Every business needs to have a proper IT infrastructure to fully sustain itself through growth. In early stages or growing businesses, such as with small businesses and startups, it can be easy (and tempting) to try and handle the wealth of information technology independently or delegate different IT responsibilities to different platforms and their teams. However, this isn’t easy to leverage, and keeping up with various companies becomes frustrating and tiresome.
Outsourcing to professional IT teams, however, is on the rise. One report found that the healthcare industry in North America alone is projected to spend $50.4 billion on outsourcing information technology, up from $35 billion in 2013.
Cloud computing and SaaS are just two examples of what IT comprises, and because it covers so much virtual ground, it deserves its own dedicated system for management. This is where knowledge management comes in. Knowledge management is the process of evaluating, capturing, distributing, and using keystone data. It’s the overall process of organizing your business’s information holistically, and being able to share assets like documents, procedures, and policies for the better of the company and its clients.
Understanding Types of Knowledge
There are two primary ways to think about knowledge management: explicit (knowledge that can be readily accessed and verbalized) and tacit knowledge (knowledge that’s difficult to translate verbally, but better understood to the individual to whom it belongs). In short: this is the knowledge that is most difficult to effectively communicate.
There are several examples of tacit knowledge that allow you to better understand its definition. One of those examples is language itself. How do you teach someone to learn another language? This is a question that would be hard to answer, as it’s highly illusive.
Another tacit knowledge example made famous by Ikujiro Nonaka is based on one company’s quest to engineer a home bread-maker. The knowledge necessary to properly build this type of technology required that engineers work alongside experienced breadmakers and learn about the various motions and “feels” of kneading dough — knowledge that is only gained through experience, and only truly conveyed by the individual(s) who conducted initial field research.
Why Knowledge Management Is So Important
One of the biggest reasons why different types of knowledge should be properly managed is to prevent knowledge loss during employee turnover. Tacit knowledge, for example, leaves with the employee if it isn’t properly recorded. Most importantly, it’s this type of knowledge that is difficult for competitors to grasp and imitate.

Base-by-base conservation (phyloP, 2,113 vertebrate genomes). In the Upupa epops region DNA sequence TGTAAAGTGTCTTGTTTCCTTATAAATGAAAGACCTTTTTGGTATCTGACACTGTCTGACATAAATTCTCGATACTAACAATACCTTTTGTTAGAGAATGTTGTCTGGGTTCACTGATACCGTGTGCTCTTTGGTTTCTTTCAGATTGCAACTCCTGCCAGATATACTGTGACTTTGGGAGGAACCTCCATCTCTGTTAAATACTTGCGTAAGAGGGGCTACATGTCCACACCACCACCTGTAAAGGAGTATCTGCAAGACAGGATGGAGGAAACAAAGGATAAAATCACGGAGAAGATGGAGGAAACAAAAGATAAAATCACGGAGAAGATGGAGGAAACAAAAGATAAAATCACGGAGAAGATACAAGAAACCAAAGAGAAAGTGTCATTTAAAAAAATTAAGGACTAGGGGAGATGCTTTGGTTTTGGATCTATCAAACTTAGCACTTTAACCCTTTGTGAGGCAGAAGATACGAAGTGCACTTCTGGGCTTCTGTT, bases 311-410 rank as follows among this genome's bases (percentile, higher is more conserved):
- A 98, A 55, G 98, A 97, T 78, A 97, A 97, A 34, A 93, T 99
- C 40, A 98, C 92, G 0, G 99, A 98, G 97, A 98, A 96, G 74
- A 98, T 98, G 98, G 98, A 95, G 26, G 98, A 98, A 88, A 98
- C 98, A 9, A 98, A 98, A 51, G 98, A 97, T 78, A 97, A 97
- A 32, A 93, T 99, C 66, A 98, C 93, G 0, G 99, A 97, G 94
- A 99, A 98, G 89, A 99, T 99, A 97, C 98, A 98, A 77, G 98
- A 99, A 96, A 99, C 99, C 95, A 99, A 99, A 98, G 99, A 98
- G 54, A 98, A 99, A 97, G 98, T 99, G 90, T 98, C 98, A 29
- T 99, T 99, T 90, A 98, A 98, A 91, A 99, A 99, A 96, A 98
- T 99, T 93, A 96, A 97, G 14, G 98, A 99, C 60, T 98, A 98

Knowledge management is also critical for problem management. Teams are armed with information because there are processes in place for documentation that outline causes, errors, workarounds, and resolutions. It’s also much simpler to manage issue trends and prevent future issues from occurring.
Realizing these issues and their importance helps you better understand why you’d need cloud service management that provides ITIL verified Knowledge Management, which allows businesses to translate their knowledge into solutions and answers readily available to users. The knowledge management process is the last step ITIL Service stage, ensuring that every staff member has sufficient knowledge to contribute the mission and vision of the IT team, adding immense value along the way.
After all, the ability to formulate and rectify internal recipes is crucial for both the business and its customers. It results in overall cost reduction, higher customer service satisfaction, and better agent productivity.
This is exactly what prompted JIRA to release a JIRA Service Desk feature that allowed agents to search, view, and share knowledge directly from an issue. Armed with the ability to easily share knowledge, IT teams could streamline their ITIL processes. For example, if someone was having an issue with VPN access, an agent could quickly suggest fixes based on the ticket keywords. Overall, the knowledge-centered service desk allows IT teams to respond and service issues much more quickly and efficiently.
Stages of Knowledge Management
Everyone views stages of knowledge management a little differently, so there is no clear-cut, step-by-step method, but generally, there are three primary stages. The first stage of knowledge management is propelled by information technology. In layman’s terms, this is the “lessons learned” stage where technology is used to set the foundation for intellectual property.
After the technology is accounted for, the second stage is incorporating that knowledge into human resources and company culture. This is essentially the process of humanizing what has been learned, and spreading knowledge through the company and/or providing a change in structure based on that knowledge. The third phase involves addressing the importance of that knowledge and the ability to retrieve it. This is the content management and taxonomy stage.